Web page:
These waves, which crest more than twice as high as surrounding swells, can form where converging waves amplify a single ridge or where ocean currents compress swells into powerful billows. Despite recognizing certain patterns preceding these surges, researchers had not yet developed an effective forecasting tool (SN: 6/8/15). Such a tool could be lifesaving, given that from 2011 to 2018, rogue waves were responsible for 386 deaths and the sinking of 24 ships.

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ElevenLabs Partners with Estates of Legendary Stars for AI-Powered Voice Narration

AI audio firm ElevenLabs has inked agreements with the estates of iconic figures such as Judy Garland, James Dean, and other legendary stars to use their voices for reading books, articles, PDFs, and more through its new Reader App.

ElevenLabs envisions users enjoying Garland’s legendary voice reading the original L. Frank Baum novel “The Wonderful Wizard of Oz” or Laurence Olivier delivering a Sherlock Holmes story, among other works. The company emphasizes that it has secured license agreements for the authorized use of these iconic voices as part of the “Iconic Voices” feature of its app.

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New Hydrogel-Infused Soil Captures Water from Air, Enhances Plant Growth, and Optimizes Fertilizer Use

Researchers at The University of Texas at Austin have engineered a new type of soil infused with a hydrogel material that can capture water from the air and provide a controlled release of fertilizer. This innovative “smart soil” significantly enhances plant growth and reduces water and fertilizer usage.

“This new gel technology can reduce the burden on farmers by decreasing the need for frequent irrigation and fertilization,” said Jungjoon Park, a graduate student in the Walker Department of Mechanical Engineering who led the research. “The technology is also versatile enough to be adopted across a wide range of climates, from arid regions to temperate areas.” The research was recently published in ACS Materials Letters.

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Researchers Develop Soft, Stretchable ‘Jelly Batteries’ for Wearable Devices and Biomedical Implants

Researchers at the University of Cambridge have developed innovative soft, stretchable “jelly batteries” with potential applications in wearable devices, soft robotics, and even brain implants for drug delivery or treating conditions like epilepsy. Inspired by electric eels, these jelly-like materials feature a layered structure, similar to sticky Lego, enabling them to deliver an electric current.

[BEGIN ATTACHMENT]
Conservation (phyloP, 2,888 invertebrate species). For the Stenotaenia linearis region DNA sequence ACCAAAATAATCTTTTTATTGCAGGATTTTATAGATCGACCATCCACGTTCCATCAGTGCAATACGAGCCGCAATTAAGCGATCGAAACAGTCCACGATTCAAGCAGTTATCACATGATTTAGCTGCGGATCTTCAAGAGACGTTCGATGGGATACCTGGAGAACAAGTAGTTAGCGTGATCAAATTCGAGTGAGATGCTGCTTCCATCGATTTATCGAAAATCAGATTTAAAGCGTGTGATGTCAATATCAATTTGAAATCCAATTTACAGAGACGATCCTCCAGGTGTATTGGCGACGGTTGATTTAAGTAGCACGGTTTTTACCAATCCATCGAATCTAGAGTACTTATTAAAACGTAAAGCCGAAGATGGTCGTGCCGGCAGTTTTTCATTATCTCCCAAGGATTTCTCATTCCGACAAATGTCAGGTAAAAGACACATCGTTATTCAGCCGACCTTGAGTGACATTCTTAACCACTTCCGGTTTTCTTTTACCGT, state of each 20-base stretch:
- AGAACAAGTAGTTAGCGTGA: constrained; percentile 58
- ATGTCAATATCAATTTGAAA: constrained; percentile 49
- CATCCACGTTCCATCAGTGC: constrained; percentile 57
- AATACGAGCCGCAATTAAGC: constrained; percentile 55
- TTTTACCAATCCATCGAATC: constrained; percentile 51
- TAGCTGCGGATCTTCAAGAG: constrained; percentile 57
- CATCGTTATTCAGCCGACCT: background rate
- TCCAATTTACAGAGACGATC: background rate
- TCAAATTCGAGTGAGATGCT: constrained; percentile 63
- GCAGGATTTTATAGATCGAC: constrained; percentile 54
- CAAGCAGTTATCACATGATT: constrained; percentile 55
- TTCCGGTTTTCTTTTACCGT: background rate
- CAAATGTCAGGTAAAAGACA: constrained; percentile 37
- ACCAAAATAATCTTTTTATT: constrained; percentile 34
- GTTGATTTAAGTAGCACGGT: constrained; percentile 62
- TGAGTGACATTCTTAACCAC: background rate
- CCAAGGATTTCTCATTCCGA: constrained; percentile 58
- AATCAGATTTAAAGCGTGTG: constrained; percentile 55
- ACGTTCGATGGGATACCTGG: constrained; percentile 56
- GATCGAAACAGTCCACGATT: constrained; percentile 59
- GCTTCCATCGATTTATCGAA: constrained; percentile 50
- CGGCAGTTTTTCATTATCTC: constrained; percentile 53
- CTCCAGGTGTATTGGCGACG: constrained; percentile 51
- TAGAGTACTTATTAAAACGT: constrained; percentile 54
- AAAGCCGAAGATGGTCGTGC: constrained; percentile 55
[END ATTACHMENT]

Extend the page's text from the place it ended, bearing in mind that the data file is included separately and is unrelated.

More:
The jelly batteries, reported in the journal Science Advances, are made from hydrogels: 3D networks of polymers containing over 60% water. These polymers are held together by reversible interactions that control the jelly’s mechanical properties. The ability to precisely control these properties and mimic human tissue characteristics makes hydrogels ideal for soft robotics and bioelectronics. However, achieving both conductivity and stretchability in such materials has been challenging.

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Insect-Inspired Navigation Revolutionizes Tiny Autonomous Robots

Researchers at TU Delft have drawn inspiration from the natural world to develop an innovative autonomous navigation strategy for tiny, lightweight robots. Inspired by how ants visually recognize their environment and count their steps to find their way back home, this strategy could drastically improve the efficiency and application of small autonomous robots.

The TU Delft researchers designed an insect-inspired navigation system that allows tiny robots to return home after long journeys with minimal computation and memory requirements—just 0.65 kilobytes per 100 meters. This breakthrough has the potential to extend the use of small autonomous robots in various fields, such as warehouse inventory monitoring and detecting gas leaks at industrial sites.